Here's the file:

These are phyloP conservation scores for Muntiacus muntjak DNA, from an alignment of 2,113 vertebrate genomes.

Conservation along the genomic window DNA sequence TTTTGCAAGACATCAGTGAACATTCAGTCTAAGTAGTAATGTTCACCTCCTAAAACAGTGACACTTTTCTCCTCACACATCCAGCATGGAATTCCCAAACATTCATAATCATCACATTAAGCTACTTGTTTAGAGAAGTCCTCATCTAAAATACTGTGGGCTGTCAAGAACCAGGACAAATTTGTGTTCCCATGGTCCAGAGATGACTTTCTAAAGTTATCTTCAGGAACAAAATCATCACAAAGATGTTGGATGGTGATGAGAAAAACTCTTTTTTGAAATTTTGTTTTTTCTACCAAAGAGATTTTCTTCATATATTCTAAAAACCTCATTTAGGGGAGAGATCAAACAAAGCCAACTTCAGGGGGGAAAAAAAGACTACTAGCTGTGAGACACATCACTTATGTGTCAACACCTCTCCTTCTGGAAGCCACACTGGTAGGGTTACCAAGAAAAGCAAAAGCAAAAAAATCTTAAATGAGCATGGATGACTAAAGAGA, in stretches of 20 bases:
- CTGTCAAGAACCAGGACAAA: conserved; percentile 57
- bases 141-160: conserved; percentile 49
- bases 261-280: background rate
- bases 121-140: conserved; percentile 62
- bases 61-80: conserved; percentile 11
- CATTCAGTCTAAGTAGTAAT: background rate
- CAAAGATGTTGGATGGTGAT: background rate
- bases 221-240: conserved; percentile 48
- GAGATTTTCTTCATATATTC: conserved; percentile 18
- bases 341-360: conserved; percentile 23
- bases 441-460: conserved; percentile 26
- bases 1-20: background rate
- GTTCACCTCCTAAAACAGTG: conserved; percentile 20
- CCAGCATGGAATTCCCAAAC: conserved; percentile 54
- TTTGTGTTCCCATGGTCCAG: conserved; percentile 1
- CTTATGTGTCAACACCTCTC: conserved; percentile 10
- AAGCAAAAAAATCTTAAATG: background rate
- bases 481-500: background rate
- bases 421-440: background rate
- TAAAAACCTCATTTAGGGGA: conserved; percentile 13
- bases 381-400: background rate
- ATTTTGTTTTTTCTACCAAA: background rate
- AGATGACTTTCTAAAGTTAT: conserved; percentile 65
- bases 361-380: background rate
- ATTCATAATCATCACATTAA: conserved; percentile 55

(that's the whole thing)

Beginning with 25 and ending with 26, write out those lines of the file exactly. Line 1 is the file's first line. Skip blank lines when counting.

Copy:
- AGATGACTTTCTAAAGTTAT: conserved; percentile 65
- bases 361-380: background rate